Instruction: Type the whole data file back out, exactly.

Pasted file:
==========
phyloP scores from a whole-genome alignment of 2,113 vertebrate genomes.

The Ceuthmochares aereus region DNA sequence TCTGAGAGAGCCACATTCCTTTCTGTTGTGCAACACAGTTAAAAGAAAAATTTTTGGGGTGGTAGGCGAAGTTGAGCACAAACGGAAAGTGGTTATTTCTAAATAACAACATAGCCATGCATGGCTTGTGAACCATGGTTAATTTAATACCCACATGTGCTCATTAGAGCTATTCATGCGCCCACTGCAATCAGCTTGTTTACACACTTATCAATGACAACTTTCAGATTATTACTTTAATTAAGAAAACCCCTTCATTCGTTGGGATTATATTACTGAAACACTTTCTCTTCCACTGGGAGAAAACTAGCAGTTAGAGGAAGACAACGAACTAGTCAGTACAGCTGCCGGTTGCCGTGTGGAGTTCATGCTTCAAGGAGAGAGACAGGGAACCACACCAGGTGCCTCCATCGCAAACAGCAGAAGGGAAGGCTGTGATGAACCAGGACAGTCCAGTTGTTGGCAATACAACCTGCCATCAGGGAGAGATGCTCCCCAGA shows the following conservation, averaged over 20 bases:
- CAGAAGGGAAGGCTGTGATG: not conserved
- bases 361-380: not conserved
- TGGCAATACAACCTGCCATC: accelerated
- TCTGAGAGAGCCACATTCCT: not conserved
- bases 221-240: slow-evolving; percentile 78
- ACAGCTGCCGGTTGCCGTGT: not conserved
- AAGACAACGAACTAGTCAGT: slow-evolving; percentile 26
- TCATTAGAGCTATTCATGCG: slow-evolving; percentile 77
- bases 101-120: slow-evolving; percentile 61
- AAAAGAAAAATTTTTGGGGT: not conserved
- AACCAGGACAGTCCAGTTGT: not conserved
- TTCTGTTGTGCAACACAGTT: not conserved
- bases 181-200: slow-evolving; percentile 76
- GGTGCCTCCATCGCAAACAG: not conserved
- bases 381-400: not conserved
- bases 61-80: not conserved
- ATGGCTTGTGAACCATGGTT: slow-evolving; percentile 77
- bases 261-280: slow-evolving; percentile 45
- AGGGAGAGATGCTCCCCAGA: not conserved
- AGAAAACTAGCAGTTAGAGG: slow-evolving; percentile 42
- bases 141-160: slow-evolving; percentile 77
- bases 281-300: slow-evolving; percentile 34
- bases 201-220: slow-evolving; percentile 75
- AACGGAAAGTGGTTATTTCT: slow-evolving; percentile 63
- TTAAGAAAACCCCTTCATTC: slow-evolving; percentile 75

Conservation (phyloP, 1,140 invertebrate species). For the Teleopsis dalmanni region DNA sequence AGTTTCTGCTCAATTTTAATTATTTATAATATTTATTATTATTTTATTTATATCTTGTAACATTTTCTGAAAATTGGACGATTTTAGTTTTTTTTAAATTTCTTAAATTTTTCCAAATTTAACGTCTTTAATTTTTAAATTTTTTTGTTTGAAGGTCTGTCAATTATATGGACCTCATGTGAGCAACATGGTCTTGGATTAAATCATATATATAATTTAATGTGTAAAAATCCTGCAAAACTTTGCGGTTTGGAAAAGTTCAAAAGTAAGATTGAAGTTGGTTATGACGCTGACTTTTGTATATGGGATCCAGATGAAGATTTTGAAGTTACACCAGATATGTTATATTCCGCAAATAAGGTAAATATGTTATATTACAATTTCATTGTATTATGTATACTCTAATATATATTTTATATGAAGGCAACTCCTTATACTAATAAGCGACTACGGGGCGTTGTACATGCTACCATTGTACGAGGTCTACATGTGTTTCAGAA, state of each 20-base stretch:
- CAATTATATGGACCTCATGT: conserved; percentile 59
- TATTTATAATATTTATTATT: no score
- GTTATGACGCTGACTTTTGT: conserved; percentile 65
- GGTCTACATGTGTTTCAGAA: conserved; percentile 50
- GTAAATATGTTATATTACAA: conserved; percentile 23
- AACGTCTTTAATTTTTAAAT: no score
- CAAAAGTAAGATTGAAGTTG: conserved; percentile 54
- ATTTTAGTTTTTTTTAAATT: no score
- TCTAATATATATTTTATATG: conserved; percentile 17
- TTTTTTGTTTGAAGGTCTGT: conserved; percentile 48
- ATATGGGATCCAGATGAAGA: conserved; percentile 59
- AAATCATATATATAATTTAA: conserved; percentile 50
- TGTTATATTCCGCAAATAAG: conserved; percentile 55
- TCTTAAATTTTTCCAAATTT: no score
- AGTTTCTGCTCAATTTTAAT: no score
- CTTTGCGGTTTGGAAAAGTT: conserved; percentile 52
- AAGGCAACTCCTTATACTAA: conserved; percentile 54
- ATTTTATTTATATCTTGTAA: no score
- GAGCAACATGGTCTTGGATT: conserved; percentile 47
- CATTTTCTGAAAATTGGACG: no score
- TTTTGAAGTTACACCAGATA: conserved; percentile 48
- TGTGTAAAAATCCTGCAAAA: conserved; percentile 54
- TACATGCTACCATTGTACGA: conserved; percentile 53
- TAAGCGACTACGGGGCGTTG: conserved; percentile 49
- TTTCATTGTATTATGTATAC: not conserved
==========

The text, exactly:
phyloP scores from a whole-genome alignment of 2,113 vertebrate genomes.

The Ceuthmochares aereus region DNA sequence TCTGAGAGAGCCACATTCCTTTCTGTTGTGCAACACAGTTAAAAGAAAAATTTTTGGGGTGGTAGGCGAAGTTGAGCACAAACGGAAAGTGGTTATTTCTAAATAACAACATAGCCATGCATGGCTTGTGAACCATGGTTAATTTAATACCCACATGTGCTCATTAGAGCTATTCATGCGCCCACTGCAATCAGCTTGTTTACACACTTATCAATGACAACTTTCAGATTATTACTTTAATTAAGAAAACCCCTTCATTCGTTGGGATTATATTACTGAAACACTTTCTCTTCCACTGGGAGAAAACTAGCAGTTAGAGGAAGACAACGAACTAGTCAGTACAGCTGCCGGTTGCCGTGTGGAGTTCATGCTTCAAGGAGAGAGACAGGGAACCACACCAGGTGCCTCCATCGCAAACAGCAGAAGGGAAGGCTGTGATGAACCAGGACAGTCCAGTTGTTGGCAATACAACCTGCCATCAGGGAGAGATGCTCCCCAGA shows the following conservation, averaged over 20 bases:
- CAGAAGGGAAGGCTGTGATG: not conserved
- bases 361-380: not conserved
- TGGCAATACAACCTGCCATC: accelerated
- TCTGAGAGAGCCACATTCCT: not conserved
- bases 221-240: slow-evolving; percentile 78
- ACAGCTGCCGGTTGCCGTGT: not conserved
- AAGACAACGAACTAGTCAGT: slow-evolving; percentile 26
- TCATTAGAGCTATTCATGCG: slow-evolving; percentile 77
- bases 101-120: slow-evolving; percentile 61
- AAAAGAAAAATTTTTGGGGT: not conserved
- AACCAGGACAGTCCAGTTGT: not conserved
- TTCTGTTGTGCAACACAGTT: not conserved
- bases 181-200: slow-evolving; percentile 76
- GGTGCCTCCATCGCAAACAG: not conserved
- bases 381-400: not conserved
- bases 61-80: not conserved
- ATGGCTTGTGAACCATGGTT: slow-evolving; percentile 77
- bases 261-280: slow-evolving; percentile 45
- AGGGAGAGATGCTCCCCAGA: not conserved
- AGAAAACTAGCAGTTAGAGG: slow-evolving; percentile 42
- bases 141-160: slow-evolving; percentile 77
- bases 281-300: slow-evolving; percentile 34
- bases 201-220: slow-evolving; percentile 75
- AACGGAAAGTGGTTATTTCT: slow-evolving; percentile 63
- TTAAGAAAACCCCTTCATTC: slow-evolving; percentile 75

Conservation (phyloP, 1,140 invertebrate species). For the Teleopsis dalmanni region DNA sequence AGTTTCTGCTCAATTTTAATTATTTATAATATTTATTATTATTTTATTTATATCTTGTAACATTTTCTGAAAATTGGACGATTTTAGTTTTTTTTAAATTTCTTAAATTTTTCCAAATTTAACGTCTTTAATTTTTAAATTTTTTTGTTTGAAGGTCTGTCAATTATATGGACCTCATGTGAGCAACATGGTCTTGGATTAAATCATATATATAATTTAATGTGTAAAAATCCTGCAAAACTTTGCGGTTTGGAAAAGTTCAAAAGTAAGATTGAAGTTGGTTATGACGCTGACTTTTGTATATGGGATCCAGATGAAGATTTTGAAGTTACACCAGATATGTTATATTCCGCAAATAAGGTAAATATGTTATATTACAATTTCATTGTATTATGTATACTCTAATATATATTTTATATGAAGGCAACTCCTTATACTAATAAGCGACTACGGGGCGTTGTACATGCTACCATTGTACGAGGTCTACATGTGTTTCAGAA, state of each 20-base stretch:
- CAATTATATGGACCTCATGT: conserved; percentile 59
- TATTTATAATATTTATTATT: no score
- GTTATGACGCTGACTTTTGT: conserved; percentile 65
- GGTCTACATGTGTTTCAGAA: conserved; percentile 50
- GTAAATATGTTATATTACAA: conserved; percentile 23
- AACGTCTTTAATTTTTAAAT: no score
- CAAAAGTAAGATTGAAGTTG: conserved; percentile 54
- ATTTTAGTTTTTTTTAAATT: no score
- TCTAATATATATTTTATATG: conserved; percentile 17
- TTTTTTGTTTGAAGGTCTGT: conserved; percentile 48
- ATATGGGATCCAGATGAAGA: conserved; percentile 59
- AAATCATATATATAATTTAA: conserved; percentile 50
- TGTTATATTCCGCAAATAAG: conserved; percentile 55
- TCTTAAATTTTTCCAAATTT: no score
- AGTTTCTGCTCAATTTTAAT: no score
- CTTTGCGGTTTGGAAAAGTT: conserved; percentile 52
- AAGGCAACTCCTTATACTAA: conserved; percentile 54
- ATTTTATTTATATCTTGTAA: no score
- GAGCAACATGGTCTTGGATT: conserved; percentile 47
- CATTTTCTGAAAATTGGACG: no score
- TTTTGAAGTTACACCAGATA: conserved; percentile 48
- TGTGTAAAAATCCTGCAAAA: conserved; percentile 54
- TACATGCTACCATTGTACGA: conserved; percentile 53
- TAAGCGACTACGGGGCGTTG: conserved; percentile 49
- TTTCATTGTATTATGTATAC: not conserved